Novak Djokovic may not admit it but when he announced that Boris Becker was joining his team last December, the latest in a series of big-name coaching appointments on tour, he would have hoped to have amassed a little more silverware by now.
Instead Djokovic heads to Indian Wells this week in the unusual position of chasing his first title of the year.
Having been dominant at the Australian Open for so long, he was felled by eventual champion Stanislas Wawrinka in the quarters and on Saturday, he found himself eclipsed by an inspired Roger Federer in the semi-finals of Dubai, a tournament he’s won four times in the past.
Djokovic was understandably defensive when questioned on his slightly substandard start to the year.
“Look, I haven't repeated the same success I had last year, and maybe the year before that, but that's normal in sport, you know,” he pleaded.
“You can't always expect, to do well in certain tournaments. When you lose against a better player, you shake hands and that's it. You move on and try to take the best out of it. Right now, I know what I need to work on.
I'm going to try to get as much practice as I can and hopefully I can do well in the States.”
Djokovic will certainly feel he has much to prove over the next month, first in California and then in Miami. A repeat of last year’s shock defeats to Juan Martin Del Potro (in the Indian Wells semi-finals) and Tommy Haas (in the last sixteen of Miami), would leave some sizeable question marks over his form going into the clay-court season.
The gulf between him and current world no.1 Rafael Nadal has widened considerably since the start of the season with the Spaniard making his third Australian Open final and then picking up a title in Rio De Janerio last week but Djokovic says he’s not panicking.
“I just lost to Roger.
That's not a bad loss,” he said. “It's always tense between us. It's always goes down the wire, you know. Really unpredictable what can happen. I’ve practiced a lot, I’ve been putting a lot of hours on the court, trying to develop my game, trying to get myself in the right shape, and it's going to click sooner or later.”
At the moment Djokovic says that the main problem is taking that form from training into the match environment and that’s more of a mental one that anything else.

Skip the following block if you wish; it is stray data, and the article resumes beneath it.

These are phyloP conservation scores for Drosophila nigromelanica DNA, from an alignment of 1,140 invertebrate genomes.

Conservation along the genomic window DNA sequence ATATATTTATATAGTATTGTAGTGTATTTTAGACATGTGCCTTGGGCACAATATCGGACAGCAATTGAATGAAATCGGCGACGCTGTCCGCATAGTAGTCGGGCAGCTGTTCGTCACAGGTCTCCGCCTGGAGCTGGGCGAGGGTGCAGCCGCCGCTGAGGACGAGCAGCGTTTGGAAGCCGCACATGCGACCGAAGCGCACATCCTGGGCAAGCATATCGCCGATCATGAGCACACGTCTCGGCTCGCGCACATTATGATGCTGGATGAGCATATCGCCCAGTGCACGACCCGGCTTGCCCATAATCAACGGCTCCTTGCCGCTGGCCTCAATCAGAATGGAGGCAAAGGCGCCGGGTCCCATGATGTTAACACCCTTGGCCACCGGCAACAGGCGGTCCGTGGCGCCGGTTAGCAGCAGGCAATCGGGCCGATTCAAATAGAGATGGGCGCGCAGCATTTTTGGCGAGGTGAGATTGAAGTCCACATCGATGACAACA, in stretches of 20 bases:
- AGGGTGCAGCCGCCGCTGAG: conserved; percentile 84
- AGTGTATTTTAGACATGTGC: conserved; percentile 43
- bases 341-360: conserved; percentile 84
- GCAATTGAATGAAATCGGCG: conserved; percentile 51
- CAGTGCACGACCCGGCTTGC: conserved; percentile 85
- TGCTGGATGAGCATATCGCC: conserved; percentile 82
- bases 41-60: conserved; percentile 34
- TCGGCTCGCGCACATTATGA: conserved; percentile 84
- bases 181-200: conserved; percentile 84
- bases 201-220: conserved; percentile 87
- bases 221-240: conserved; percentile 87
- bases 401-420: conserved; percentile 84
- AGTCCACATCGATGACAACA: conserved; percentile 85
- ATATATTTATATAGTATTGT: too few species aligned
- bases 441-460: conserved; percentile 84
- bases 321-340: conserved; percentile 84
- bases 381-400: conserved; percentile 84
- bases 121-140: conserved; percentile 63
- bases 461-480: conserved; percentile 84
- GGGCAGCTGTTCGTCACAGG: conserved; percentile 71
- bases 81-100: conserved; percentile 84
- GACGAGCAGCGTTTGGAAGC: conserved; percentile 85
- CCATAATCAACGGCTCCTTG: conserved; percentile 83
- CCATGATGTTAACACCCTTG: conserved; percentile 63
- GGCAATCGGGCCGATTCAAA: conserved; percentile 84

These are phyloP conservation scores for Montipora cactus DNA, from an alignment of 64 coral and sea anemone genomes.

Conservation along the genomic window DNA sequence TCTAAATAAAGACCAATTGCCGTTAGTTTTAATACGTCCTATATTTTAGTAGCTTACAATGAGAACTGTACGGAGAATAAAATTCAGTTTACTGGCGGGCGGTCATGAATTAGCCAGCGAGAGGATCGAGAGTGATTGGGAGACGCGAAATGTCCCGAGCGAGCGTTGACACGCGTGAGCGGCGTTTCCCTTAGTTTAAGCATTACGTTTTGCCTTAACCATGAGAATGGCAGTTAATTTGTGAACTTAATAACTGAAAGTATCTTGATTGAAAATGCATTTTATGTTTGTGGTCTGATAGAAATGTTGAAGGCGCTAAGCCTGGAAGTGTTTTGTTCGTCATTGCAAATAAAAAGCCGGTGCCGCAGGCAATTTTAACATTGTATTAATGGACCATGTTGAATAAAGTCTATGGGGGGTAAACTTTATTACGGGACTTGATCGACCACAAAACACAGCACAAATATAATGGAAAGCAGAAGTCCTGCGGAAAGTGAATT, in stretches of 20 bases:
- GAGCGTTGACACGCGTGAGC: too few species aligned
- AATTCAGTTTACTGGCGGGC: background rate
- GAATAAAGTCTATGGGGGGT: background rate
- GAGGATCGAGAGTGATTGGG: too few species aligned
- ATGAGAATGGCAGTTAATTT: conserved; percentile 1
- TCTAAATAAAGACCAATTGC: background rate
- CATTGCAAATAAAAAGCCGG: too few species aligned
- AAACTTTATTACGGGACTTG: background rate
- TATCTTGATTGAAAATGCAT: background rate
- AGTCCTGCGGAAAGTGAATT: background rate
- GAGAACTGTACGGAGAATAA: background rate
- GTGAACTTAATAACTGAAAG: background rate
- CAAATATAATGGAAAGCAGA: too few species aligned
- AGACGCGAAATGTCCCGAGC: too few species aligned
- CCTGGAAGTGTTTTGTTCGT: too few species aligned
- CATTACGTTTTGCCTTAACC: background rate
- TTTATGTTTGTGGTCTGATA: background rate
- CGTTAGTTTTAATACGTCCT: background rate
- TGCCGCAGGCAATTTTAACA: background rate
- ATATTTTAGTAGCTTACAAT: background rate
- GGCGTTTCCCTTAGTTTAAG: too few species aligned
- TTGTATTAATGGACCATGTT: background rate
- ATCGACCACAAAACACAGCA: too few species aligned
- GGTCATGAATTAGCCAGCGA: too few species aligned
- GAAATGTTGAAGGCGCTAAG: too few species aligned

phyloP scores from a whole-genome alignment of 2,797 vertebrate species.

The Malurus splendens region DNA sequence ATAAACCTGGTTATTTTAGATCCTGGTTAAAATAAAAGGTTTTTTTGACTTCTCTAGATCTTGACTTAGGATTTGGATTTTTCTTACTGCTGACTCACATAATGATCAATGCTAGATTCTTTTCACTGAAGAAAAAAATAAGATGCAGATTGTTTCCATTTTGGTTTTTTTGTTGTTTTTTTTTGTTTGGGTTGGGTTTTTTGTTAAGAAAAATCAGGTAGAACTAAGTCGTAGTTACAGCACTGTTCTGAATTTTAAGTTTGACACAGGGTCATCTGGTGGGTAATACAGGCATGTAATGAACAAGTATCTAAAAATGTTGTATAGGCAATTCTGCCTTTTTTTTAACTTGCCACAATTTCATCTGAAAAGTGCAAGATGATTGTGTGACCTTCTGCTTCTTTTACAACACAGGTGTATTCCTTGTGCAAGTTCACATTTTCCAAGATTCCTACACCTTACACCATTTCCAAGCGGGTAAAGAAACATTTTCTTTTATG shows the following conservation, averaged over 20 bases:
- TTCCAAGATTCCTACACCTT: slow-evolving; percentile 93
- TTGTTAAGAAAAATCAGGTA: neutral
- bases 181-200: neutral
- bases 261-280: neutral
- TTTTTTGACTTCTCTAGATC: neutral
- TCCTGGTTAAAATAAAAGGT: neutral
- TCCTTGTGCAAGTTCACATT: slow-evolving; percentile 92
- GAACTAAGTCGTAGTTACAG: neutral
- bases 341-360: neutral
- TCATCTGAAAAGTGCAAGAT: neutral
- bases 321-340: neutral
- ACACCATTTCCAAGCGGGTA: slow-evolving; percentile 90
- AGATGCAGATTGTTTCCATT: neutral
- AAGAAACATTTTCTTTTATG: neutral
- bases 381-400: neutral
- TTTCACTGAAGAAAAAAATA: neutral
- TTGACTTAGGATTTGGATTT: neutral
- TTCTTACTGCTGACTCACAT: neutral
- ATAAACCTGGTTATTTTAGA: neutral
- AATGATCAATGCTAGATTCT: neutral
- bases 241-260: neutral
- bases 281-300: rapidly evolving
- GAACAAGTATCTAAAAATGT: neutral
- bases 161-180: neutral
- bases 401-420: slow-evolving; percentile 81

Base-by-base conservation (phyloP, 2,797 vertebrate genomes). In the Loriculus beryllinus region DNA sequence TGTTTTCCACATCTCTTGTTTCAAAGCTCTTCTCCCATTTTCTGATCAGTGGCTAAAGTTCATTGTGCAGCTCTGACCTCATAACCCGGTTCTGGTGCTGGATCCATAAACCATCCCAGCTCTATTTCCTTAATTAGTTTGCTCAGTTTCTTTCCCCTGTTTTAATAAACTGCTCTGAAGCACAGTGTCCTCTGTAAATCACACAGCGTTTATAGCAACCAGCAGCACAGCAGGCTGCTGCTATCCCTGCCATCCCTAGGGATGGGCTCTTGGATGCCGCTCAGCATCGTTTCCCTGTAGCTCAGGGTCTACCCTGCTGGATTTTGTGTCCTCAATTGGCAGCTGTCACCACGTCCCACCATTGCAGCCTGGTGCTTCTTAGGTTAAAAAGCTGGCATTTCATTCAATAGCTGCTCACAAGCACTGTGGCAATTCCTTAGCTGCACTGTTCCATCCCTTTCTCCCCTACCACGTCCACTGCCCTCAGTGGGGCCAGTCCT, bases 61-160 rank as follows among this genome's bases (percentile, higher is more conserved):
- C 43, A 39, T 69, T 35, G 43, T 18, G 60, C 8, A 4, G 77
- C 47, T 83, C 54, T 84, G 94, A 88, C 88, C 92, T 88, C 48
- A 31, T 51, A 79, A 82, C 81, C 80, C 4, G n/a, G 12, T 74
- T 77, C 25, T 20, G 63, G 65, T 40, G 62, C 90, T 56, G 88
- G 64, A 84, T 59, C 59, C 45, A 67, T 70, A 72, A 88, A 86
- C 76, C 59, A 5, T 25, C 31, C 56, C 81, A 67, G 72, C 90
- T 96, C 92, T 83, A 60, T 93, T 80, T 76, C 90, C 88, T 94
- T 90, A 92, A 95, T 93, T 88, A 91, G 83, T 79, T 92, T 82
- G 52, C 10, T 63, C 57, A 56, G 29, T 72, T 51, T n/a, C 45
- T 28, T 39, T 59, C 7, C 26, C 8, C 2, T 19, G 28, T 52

“It's quite different when you’re on the practice courts and you're playing points, and when you have thousands of people watching and you're playing in an official match,” he said.
“Mentally it's quite different. That's something that is going to come with me playing more and more matches. Usually I play Davis Cup between Dubai and Australia but this year I felt like mentally I needed to take some time off from tennis and really recharge.”
And Djokovic said that Becker certainly won’t be going the same way as Jimmy Connors who lasted just a few weeks last summer before being discarded unceremoniously by Maria Sharapova.
These things take time and Djokovic feels that people are expecting too much right now.
“Everybody has been asking me every day what have you been improving?” he laughed. “I think people are expecting me to start playing with my left hand or something, I don’t know!
We’re working on certain details in my game, but it's nothing significant that I'm going to change.
I'm not going to start serve-volleying. But we’re working on my positioning on the court. And as I’ve repeated about one hundred times from the beginning of the year, it takes a little bit of time for us to get to know each other and really feel the benefits of our partnership.”
Nadal and Andy Murray have chopped and changed with their February schedule over the past few years with Murray making his debut in Acapulco over the past week.
While Djokovic has been a fixture in Dubai for most of his career, he says that sometime soon he will follow Murray to South America.
“I will go eventually,” he said. “Especially after my visit to South America in November after the Davis Cup final last year when I went to play a couple of exhibition matches in Chile and Argentina, and it was an incredible time.
Two years ago I played in Brazil too. So I love the people there. The energy is fantastic, very positive, and I really will look to adjust my schedule so I can go there eventually sometime. But it just doesn't depend only on me, even though it's me playing and it's an individual sport, but there is a big team of people behind me that are obviously deciding together with me what's the best schedule and what we need to play.”